25
Department of Pathology, Asan Medical Center, University of Ulsan, Seoul, South Korea.

Abstract

Preeclampsia is a disease of the mother, fetus, and placenta, and the gaps in our understanding of the complex interactions among their respective disease pathways preclude successful treatment and prevention. The placenta has a key role in the pathogenesis of the terminal pathway characterized by exaggerated maternal systemic inflammation, generalized endothelial damage, hypertension, and proteinuria. This sine qua non of preeclampsia may be triggered by distinct underlying mechanisms that occur at early stages of pregnancy and induce different phenotypes. To gain insights into these molecular pathways, we employed a systems biology approach and integrated different "omics," clinical, placental, and functional data from patients with distinct phenotypes of preeclampsia. First trimester maternal blood proteomics uncovered an altered abundance of proteins of the renin-angiotensin and immune systems, complement, and coagulation cascades in patients with term or preterm preeclampsia. Moreover, first trimester maternal blood from preterm preeclamptic patients in vitro dysregulated trophoblastic gene expression. Placental transcriptomics of women with preterm preeclampsia identified distinct gene modules associated with maternal or fetal disease. Placental "virtual" liquid biopsy showed that the dysregulation of these disease gene modules originates during the first trimester. In vitro experiments on hub transcription factors of these gene modules demonstrated that DNA hypermethylation in the regulatory region of ZNF554 leads to gene down-regulation and impaired trophoblast invasion, while BCL6 and ARNT2 up-regulation sensitizes the trophoblast to ischemia, hallmarks of preterm preeclampsia. In summary, our data suggest that there are distinct maternal and placental disease pathways, and their interaction influences the clinical presentation of preeclampsia. The activation of maternal disease pathways can be detected in all phenotypes of preeclampsia earlier and upstream of placental dysfunction, not only downstream as described before, and distinct placental disease pathways are superimposed on these maternal pathways. This is a paradigm shift, which, in agreement with epidemiological studies, warrants for the central pathologic role of preexisting maternal diseases or perturbed maternal-fetal-placental immune interactions in preeclampsia. The description of these novel pathways in the "molecular phase" of preeclampsia and the identification of their hub molecules may enable timely molecular characterization of patients with distinct preeclampsia phenotypes.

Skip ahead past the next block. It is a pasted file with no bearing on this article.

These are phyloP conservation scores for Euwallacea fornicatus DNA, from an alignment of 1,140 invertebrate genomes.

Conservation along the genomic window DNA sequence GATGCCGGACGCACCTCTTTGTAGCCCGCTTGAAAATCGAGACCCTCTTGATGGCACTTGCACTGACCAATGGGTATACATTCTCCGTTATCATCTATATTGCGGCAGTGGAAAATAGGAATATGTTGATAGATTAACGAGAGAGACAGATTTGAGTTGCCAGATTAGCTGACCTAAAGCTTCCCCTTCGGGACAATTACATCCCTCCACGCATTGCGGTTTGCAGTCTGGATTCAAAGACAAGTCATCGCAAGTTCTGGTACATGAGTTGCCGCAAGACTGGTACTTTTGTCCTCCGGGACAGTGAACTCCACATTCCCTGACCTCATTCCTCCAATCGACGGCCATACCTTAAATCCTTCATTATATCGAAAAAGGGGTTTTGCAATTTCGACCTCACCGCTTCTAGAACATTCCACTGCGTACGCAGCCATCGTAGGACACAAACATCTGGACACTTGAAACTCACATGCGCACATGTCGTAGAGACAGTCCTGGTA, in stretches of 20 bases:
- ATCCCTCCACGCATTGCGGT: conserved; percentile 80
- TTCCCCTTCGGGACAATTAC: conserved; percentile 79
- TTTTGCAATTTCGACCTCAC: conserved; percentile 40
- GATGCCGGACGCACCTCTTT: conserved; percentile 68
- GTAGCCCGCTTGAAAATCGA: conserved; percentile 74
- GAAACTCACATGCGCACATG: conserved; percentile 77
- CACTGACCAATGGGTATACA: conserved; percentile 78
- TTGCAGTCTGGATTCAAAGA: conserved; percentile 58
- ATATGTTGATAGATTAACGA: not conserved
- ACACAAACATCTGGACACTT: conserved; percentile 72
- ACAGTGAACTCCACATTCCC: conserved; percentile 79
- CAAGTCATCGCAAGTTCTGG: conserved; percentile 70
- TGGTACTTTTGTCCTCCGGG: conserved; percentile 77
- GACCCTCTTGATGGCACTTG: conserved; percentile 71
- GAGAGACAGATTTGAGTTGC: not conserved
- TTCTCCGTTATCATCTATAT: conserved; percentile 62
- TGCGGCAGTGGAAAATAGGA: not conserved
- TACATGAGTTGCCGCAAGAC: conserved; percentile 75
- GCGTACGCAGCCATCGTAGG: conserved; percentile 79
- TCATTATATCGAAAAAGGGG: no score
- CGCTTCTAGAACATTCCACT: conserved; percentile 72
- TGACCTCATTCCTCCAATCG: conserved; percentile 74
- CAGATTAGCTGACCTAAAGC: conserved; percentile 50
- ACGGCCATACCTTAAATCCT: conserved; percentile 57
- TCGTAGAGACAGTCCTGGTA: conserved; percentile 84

KEYWORDS:

inflammation; ischemia; liquid biopsy; omics; placenta; pregnancy; systems biology; trophoblast invasion

PMID:
30135684
PMCID:
PMC6092567
DOI:
10.3389/fimmu.2018.01661
[Indexed for MEDLINE]
Free PMC Article